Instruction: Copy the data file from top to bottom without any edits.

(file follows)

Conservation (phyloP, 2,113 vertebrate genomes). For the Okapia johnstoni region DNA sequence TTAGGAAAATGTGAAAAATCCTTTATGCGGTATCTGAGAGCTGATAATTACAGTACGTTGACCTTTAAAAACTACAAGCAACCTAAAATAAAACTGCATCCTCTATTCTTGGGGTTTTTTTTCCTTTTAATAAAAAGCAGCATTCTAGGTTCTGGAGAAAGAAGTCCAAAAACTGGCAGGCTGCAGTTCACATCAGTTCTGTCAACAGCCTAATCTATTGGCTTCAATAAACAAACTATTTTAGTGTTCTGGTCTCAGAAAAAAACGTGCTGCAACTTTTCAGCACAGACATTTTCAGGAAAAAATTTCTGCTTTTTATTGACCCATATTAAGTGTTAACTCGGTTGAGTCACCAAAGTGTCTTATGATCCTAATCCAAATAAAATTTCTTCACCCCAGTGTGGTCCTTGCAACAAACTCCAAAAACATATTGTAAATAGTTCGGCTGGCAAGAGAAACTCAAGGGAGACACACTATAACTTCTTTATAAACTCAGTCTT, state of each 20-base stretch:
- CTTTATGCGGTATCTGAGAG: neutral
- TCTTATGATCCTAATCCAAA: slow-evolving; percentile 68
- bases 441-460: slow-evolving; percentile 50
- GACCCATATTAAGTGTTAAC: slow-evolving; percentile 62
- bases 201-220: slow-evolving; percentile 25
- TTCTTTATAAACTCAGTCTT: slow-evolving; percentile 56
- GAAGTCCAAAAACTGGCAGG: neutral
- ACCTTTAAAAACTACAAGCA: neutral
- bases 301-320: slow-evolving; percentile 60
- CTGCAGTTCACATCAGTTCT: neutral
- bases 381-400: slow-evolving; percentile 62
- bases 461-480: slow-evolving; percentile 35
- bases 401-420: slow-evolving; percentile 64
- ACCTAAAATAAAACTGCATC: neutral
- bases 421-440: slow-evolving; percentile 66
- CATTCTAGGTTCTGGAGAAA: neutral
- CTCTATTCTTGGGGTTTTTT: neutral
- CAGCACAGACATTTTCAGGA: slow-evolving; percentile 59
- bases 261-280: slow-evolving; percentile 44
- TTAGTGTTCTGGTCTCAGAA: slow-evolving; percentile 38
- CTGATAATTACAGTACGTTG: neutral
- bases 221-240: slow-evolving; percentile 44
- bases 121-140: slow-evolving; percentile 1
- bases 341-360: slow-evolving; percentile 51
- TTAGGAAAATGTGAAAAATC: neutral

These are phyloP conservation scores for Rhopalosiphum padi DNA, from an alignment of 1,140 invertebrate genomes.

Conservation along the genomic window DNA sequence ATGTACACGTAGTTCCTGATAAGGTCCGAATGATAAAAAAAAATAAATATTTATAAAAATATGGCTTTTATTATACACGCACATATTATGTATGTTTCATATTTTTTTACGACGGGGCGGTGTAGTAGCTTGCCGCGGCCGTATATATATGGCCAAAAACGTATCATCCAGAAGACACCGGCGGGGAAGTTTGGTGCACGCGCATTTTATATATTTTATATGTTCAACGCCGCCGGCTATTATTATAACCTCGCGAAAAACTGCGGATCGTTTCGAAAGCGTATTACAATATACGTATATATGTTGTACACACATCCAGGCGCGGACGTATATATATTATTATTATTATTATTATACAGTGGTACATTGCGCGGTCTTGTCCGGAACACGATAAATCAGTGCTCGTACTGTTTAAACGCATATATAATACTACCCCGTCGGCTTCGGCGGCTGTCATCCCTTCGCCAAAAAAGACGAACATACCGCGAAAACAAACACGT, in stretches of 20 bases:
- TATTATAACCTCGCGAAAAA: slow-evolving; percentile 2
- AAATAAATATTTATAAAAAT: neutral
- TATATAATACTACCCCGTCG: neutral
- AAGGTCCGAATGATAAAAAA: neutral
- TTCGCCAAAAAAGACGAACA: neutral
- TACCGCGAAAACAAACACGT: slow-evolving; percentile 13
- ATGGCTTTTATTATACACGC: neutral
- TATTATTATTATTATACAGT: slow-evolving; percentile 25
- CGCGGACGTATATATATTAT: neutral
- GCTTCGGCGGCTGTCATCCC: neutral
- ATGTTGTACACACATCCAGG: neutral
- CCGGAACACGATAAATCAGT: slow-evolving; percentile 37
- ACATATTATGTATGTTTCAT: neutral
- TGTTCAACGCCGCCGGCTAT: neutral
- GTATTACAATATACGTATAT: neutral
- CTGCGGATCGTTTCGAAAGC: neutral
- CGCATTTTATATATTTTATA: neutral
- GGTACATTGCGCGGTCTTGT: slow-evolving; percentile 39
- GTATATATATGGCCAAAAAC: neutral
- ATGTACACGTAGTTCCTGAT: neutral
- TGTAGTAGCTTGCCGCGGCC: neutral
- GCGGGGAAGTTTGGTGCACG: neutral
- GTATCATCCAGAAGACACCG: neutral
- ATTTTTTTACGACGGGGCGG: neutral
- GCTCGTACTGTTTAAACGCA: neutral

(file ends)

Conservation (phyloP, 2,113 vertebrate genomes). For the Okapia johnstoni region DNA sequence TTAGGAAAATGTGAAAAATCCTTTATGCGGTATCTGAGAGCTGATAATTACAGTACGTTGACCTTTAAAAACTACAAGCAACCTAAAATAAAACTGCATCCTCTATTCTTGGGGTTTTTTTTCCTTTTAATAAAAAGCAGCATTCTAGGTTCTGGAGAAAGAAGTCCAAAAACTGGCAGGCTGCAGTTCACATCAGTTCTGTCAACAGCCTAATCTATTGGCTTCAATAAACAAACTATTTTAGTGTTCTGGTCTCAGAAAAAAACGTGCTGCAACTTTTCAGCACAGACATTTTCAGGAAAAAATTTCTGCTTTTTATTGACCCATATTAAGTGTTAACTCGGTTGAGTCACCAAAGTGTCTTATGATCCTAATCCAAATAAAATTTCTTCACCCCAGTGTGGTCCTTGCAACAAACTCCAAAAACATATTGTAAATAGTTCGGCTGGCAAGAGAAACTCAAGGGAGACACACTATAACTTCTTTATAAACTCAGTCTT, state of each 20-base stretch:
- CTTTATGCGGTATCTGAGAG: neutral
- TCTTATGATCCTAATCCAAA: slow-evolving; percentile 68
- bases 441-460: slow-evolving; percentile 50
- GACCCATATTAAGTGTTAAC: slow-evolving; percentile 62
- bases 201-220: slow-evolving; percentile 25
- TTCTTTATAAACTCAGTCTT: slow-evolving; percentile 56
- GAAGTCCAAAAACTGGCAGG: neutral
- ACCTTTAAAAACTACAAGCA: neutral
- bases 301-320: slow-evolving; percentile 60
- CTGCAGTTCACATCAGTTCT: neutral
- bases 381-400: slow-evolving; percentile 62
- bases 461-480: slow-evolving; percentile 35
- bases 401-420: slow-evolving; percentile 64
- ACCTAAAATAAAACTGCATC: neutral
- bases 421-440: slow-evolving; percentile 66
- CATTCTAGGTTCTGGAGAAA: neutral
- CTCTATTCTTGGGGTTTTTT: neutral
- CAGCACAGACATTTTCAGGA: slow-evolving; percentile 59
- bases 261-280: slow-evolving; percentile 44
- TTAGTGTTCTGGTCTCAGAA: slow-evolving; percentile 38
- CTGATAATTACAGTACGTTG: neutral
- bases 221-240: slow-evolving; percentile 44
- bases 121-140: slow-evolving; percentile 1
- bases 341-360: slow-evolving; percentile 51
- TTAGGAAAATGTGAAAAATC: neutral

These are phyloP conservation scores for Rhopalosiphum padi DNA, from an alignment of 1,140 invertebrate genomes.

Conservation along the genomic window DNA sequence ATGTACACGTAGTTCCTGATAAGGTCCGAATGATAAAAAAAAATAAATATTTATAAAAATATGGCTTTTATTATACACGCACATATTATGTATGTTTCATATTTTTTTACGACGGGGCGGTGTAGTAGCTTGCCGCGGCCGTATATATATGGCCAAAAACGTATCATCCAGAAGACACCGGCGGGGAAGTTTGGTGCACGCGCATTTTATATATTTTATATGTTCAACGCCGCCGGCTATTATTATAACCTCGCGAAAAACTGCGGATCGTTTCGAAAGCGTATTACAATATACGTATATATGTTGTACACACATCCAGGCGCGGACGTATATATATTATTATTATTATTATTATACAGTGGTACATTGCGCGGTCTTGTCCGGAACACGATAAATCAGTGCTCGTACTGTTTAAACGCATATATAATACTACCCCGTCGGCTTCGGCGGCTGTCATCCCTTCGCCAAAAAAGACGAACATACCGCGAAAACAAACACGT, in stretches of 20 bases:
- TATTATAACCTCGCGAAAAA: slow-evolving; percentile 2
- AAATAAATATTTATAAAAAT: neutral
- TATATAATACTACCCCGTCG: neutral
- AAGGTCCGAATGATAAAAAA: neutral
- TTCGCCAAAAAAGACGAACA: neutral
- TACCGCGAAAACAAACACGT: slow-evolving; percentile 13
- ATGGCTTTTATTATACACGC: neutral
- TATTATTATTATTATACAGT: slow-evolving; percentile 25
- CGCGGACGTATATATATTAT: neutral
- GCTTCGGCGGCTGTCATCCC: neutral
- ATGTTGTACACACATCCAGG: neutral
- CCGGAACACGATAAATCAGT: slow-evolving; percentile 37
- ACATATTATGTATGTTTCAT: neutral
- TGTTCAACGCCGCCGGCTAT: neutral
- GTATTACAATATACGTATAT: neutral
- CTGCGGATCGTTTCGAAAGC: neutral
- CGCATTTTATATATTTTATA: neutral
- GGTACATTGCGCGGTCTTGT: slow-evolving; percentile 39
- GTATATATATGGCCAAAAAC: neutral
- ATGTACACGTAGTTCCTGAT: neutral
- TGTAGTAGCTTGCCGCGGCC: neutral
- GCGGGGAAGTTTGGTGCACG: neutral
- GTATCATCCAGAAGACACCG: neutral
- ATTTTTTTACGACGGGGCGG: neutral
- GCTCGTACTGTTTAAACGCA: neutral